FAMILY VALUES: Some mild rude language and plenty of fantasy action and violence.
TRIVIAL PURSUIT: This is Sacha Baron Cohen’s first appearance in a film distributed by Disney.
CRITICAL MASS: As of 6/14/16: Rotten Tomatoes: 29% positive reviews. Metacritic: 34/100.
COMPARISON SHOPPING: Snow White and the Huntsman
FINAL RATING: 6/10
NEXT: Captain America: Civil War

Tuck Everlasting


Tuck Everlasting

Into the fire from out of the fryer go the Tucks.

(2002) Family Fantasy (Disney) Alexis Bledel, William Hurt, Sissy Spacek, Jonathan Jackson, Scott Bairstow, Ben Kingsley, Amy Irving, Victor Garber, Kosha Engler, Richard Pilcher, Sean Pratt, Julia Hart, Elisabeth Shue (voice). Directed by Jay Russell

Many people yearn for eternal life, free from the terror of the unknown that is death. However, eternal life would be a mixed blessing at best, a curse at worst. How does one cope with remaining the same age forever; would eternal life mean the cessation of growth?

Winnie Foster (Bledel) lives a stultifying life in small town Tree Gap in 1914 New England. The daughter of a successful man (Garber) and a mother (Irving) who disapproves of anything that does not fit into her narrow world view, Winnie is rebellious and lively, aching to see the world and fearful that the societal conventions of Tree Gap will never let her venture far beyond her own parlor.

Being the anti-authoritarian sort, she ventures into the woods that border her home, property owned by the Fosters. There she sees a handsome young boy drinking from a spring that bubbles up from the roots of an ancient oak. The young boy is Jesse Tuck (Jackson). She questions him about what he’s doing there; he warns her not to drink from the spring.

Before she can do anything, she is swooped up by a man on horseback – Jesse’s brother Miles (Bairstow). He carries her to a cabin deep in the woods where they are met by the boys’ parents, Angus (Hurt) and Mae (Spacek). No, they’re not members of a survivalist organization; they’re just simple folk. Mae welcomes Jesse into her home, chiding Miles for being rude and frightening the young girl.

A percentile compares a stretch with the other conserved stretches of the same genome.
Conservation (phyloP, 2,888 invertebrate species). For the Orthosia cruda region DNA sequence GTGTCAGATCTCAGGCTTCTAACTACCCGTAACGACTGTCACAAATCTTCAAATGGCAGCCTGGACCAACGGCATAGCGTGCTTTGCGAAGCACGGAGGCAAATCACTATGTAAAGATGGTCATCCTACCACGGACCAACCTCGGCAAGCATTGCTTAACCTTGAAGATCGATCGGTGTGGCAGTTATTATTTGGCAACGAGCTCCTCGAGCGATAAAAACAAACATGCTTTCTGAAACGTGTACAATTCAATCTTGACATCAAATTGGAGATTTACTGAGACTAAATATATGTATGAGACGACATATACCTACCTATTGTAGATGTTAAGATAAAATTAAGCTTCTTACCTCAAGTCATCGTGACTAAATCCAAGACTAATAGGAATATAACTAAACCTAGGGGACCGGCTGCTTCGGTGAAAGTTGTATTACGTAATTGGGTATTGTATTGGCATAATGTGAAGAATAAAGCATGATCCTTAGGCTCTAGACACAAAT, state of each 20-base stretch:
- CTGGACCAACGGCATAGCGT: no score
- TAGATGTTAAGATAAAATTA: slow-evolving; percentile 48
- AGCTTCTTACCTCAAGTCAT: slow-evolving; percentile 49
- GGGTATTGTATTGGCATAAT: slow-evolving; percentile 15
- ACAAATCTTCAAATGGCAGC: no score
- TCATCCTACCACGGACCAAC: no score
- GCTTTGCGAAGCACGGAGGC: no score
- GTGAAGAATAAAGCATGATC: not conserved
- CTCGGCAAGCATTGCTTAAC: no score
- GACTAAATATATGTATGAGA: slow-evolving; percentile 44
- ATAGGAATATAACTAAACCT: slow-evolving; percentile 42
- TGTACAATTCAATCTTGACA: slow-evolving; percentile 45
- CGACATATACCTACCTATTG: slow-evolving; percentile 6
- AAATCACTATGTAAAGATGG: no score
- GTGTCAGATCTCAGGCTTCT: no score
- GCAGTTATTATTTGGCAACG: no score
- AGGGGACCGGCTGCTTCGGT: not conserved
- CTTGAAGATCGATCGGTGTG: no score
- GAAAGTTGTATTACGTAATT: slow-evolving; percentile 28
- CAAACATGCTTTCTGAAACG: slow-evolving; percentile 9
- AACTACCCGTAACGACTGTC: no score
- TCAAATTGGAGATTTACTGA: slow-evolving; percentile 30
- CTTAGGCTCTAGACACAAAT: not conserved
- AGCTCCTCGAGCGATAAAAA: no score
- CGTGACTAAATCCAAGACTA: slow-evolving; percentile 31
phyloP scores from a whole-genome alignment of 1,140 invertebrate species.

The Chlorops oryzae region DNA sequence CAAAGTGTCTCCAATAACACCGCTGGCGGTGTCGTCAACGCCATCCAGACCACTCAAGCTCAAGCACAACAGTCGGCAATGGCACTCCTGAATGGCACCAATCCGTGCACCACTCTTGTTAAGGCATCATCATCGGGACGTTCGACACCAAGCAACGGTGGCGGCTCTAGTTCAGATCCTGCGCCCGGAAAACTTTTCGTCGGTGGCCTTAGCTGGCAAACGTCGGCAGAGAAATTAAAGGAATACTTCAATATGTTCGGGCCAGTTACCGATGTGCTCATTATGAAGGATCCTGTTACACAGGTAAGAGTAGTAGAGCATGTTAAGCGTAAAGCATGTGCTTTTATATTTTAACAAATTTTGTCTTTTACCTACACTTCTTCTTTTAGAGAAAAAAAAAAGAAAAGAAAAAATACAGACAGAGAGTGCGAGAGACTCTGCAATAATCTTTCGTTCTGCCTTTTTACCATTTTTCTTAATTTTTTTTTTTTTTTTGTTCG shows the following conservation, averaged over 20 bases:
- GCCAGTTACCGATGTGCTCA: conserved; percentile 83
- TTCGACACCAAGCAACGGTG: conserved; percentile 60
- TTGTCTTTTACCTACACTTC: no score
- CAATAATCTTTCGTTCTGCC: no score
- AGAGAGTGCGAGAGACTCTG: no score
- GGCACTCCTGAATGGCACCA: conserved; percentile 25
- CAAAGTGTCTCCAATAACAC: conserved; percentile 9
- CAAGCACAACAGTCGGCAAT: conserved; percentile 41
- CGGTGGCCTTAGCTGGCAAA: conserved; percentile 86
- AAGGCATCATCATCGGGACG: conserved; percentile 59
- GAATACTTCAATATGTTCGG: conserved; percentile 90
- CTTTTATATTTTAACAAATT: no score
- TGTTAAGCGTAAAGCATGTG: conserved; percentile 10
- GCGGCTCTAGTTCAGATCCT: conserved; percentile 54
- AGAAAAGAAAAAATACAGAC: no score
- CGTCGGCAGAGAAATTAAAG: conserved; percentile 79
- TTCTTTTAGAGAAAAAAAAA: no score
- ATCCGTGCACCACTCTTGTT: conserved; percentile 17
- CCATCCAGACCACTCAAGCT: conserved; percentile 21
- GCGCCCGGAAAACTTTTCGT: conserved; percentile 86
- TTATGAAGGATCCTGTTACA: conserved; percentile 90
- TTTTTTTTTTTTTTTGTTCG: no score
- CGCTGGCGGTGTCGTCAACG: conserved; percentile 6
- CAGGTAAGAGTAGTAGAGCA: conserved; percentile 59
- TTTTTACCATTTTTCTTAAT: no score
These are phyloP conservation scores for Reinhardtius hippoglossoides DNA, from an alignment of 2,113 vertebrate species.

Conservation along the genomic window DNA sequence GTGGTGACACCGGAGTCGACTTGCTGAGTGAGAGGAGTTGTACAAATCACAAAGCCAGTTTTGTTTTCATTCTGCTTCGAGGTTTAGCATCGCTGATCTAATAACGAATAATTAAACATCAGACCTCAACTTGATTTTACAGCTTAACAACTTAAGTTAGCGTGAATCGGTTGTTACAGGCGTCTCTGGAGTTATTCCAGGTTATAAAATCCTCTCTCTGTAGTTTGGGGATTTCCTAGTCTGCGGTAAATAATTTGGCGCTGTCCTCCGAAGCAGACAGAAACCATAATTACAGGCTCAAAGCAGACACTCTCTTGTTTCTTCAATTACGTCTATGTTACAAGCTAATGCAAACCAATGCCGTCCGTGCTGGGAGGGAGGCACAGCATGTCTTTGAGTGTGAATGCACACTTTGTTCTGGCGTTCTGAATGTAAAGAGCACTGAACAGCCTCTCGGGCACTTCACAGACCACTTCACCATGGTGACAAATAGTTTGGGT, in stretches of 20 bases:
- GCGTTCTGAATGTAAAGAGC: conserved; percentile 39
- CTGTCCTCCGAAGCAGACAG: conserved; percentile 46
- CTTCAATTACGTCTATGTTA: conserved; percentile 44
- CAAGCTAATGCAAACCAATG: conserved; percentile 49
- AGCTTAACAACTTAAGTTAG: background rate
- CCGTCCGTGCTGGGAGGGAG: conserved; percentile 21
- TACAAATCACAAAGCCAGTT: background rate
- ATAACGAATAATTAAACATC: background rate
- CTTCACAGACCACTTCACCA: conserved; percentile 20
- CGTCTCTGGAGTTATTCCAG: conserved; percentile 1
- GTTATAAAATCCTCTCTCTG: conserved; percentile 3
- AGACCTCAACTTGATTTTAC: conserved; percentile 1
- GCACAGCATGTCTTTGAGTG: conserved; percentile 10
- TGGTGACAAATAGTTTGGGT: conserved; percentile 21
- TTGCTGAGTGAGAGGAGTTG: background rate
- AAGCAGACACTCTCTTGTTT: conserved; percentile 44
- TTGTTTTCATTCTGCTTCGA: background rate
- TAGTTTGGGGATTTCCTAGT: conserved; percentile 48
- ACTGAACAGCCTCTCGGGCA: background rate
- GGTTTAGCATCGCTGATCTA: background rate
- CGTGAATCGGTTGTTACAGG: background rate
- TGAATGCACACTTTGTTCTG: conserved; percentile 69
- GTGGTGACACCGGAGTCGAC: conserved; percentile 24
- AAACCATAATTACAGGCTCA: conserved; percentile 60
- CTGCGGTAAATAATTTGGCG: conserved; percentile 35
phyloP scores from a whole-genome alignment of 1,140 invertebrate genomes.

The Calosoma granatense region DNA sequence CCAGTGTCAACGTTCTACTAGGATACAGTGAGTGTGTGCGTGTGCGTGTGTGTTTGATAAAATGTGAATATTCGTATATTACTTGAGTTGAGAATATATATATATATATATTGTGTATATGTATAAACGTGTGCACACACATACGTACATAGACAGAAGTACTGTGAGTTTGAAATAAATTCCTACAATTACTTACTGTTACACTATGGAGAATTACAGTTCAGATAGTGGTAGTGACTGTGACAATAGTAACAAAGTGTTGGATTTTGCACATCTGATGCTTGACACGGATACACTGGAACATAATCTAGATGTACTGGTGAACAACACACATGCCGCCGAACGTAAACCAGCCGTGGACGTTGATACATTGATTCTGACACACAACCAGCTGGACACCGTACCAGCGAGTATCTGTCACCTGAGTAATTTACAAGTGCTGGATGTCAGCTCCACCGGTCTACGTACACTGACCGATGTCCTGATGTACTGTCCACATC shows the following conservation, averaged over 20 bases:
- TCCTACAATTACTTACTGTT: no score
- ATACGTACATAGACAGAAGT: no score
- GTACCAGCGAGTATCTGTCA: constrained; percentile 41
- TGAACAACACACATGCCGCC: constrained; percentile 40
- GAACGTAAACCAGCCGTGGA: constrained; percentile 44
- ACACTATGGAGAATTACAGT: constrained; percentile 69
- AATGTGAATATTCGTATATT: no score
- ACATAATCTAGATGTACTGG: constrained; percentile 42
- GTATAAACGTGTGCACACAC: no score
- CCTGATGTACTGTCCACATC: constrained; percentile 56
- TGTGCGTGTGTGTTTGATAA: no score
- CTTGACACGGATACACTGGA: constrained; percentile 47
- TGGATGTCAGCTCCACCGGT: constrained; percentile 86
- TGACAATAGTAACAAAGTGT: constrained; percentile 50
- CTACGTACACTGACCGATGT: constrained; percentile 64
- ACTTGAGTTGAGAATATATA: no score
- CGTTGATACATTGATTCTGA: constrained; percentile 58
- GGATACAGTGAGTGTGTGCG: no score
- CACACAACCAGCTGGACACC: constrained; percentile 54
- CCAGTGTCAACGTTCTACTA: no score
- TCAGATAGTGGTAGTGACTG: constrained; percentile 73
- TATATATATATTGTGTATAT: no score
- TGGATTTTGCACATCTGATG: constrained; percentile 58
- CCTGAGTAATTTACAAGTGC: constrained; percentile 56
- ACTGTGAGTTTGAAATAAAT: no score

The Tucks are a family that doesn’t wish to be found but what they’re hiding from becomes clear when a mysterious Man in a Yellow Suit (Kingsley) comes around looking for the Tucks. When Winnie’s disappearance becomes public knowledge, he offers aid, providing a perspective nobody else can.

You see, the Tucks have a secret, one that has kept them isolated from the rest of the world for a very long time; about 90 years to be exact. Remember that spring that Jesse was drinking from? It grants eternal life to all those who drink from it, freezing them eternally at the age they were when they first drank. That’s a secret that people would kill for…people like the Man in the Yellow Suit, who has a connection to the Tucks that speaks to their dark past.

This is based on a popular 1976 children’s book by Natalie Babbitt. One would think that the dark themes of the book would be watered down and Disneyfied by the Mouse House but amazingly, they are not. This is not pablum that has been dumbed down for the lowest common denominator; this is meant to provoke conversation and thought.

Hurt and Spacek make a good couple, with Hurt playing a wise old man quite well. Bairstow and Jackson play hot-headed youths whose penchant to act first and think later begins the whole mess but also rescues their parents on at least one occasion. The dynamic between all four actors is marvelous is a highlight of the movie.

Bledel is an actress I’ve never particularly warmed to; she’s always seemed rather shrill to me, but she is more than solid here. She is literally the audience surrogate in the movie and it is through her eyes that we see events. Bledel shows a very deft touch here, something she doesn’t always show in other movies she’s done. I hope she has more performances like this one in her; she would rapidly move to be one of my favorites if that were the case.

The filmmakers do a wonderful job of creating the pre-World War I rural America, from the settings to the atmosphere; Irving plays the uptight upper class mother who wants her daughter molded into the very model of a proper well-bred lady, and it’s not a role Irving has taken on in the past but she makes it work here. Garber is in my opinion, one of the most underrated actors ever; his work on “Alias” and “Eli Stone” on television is as strong as anything that’s out there, film or TV.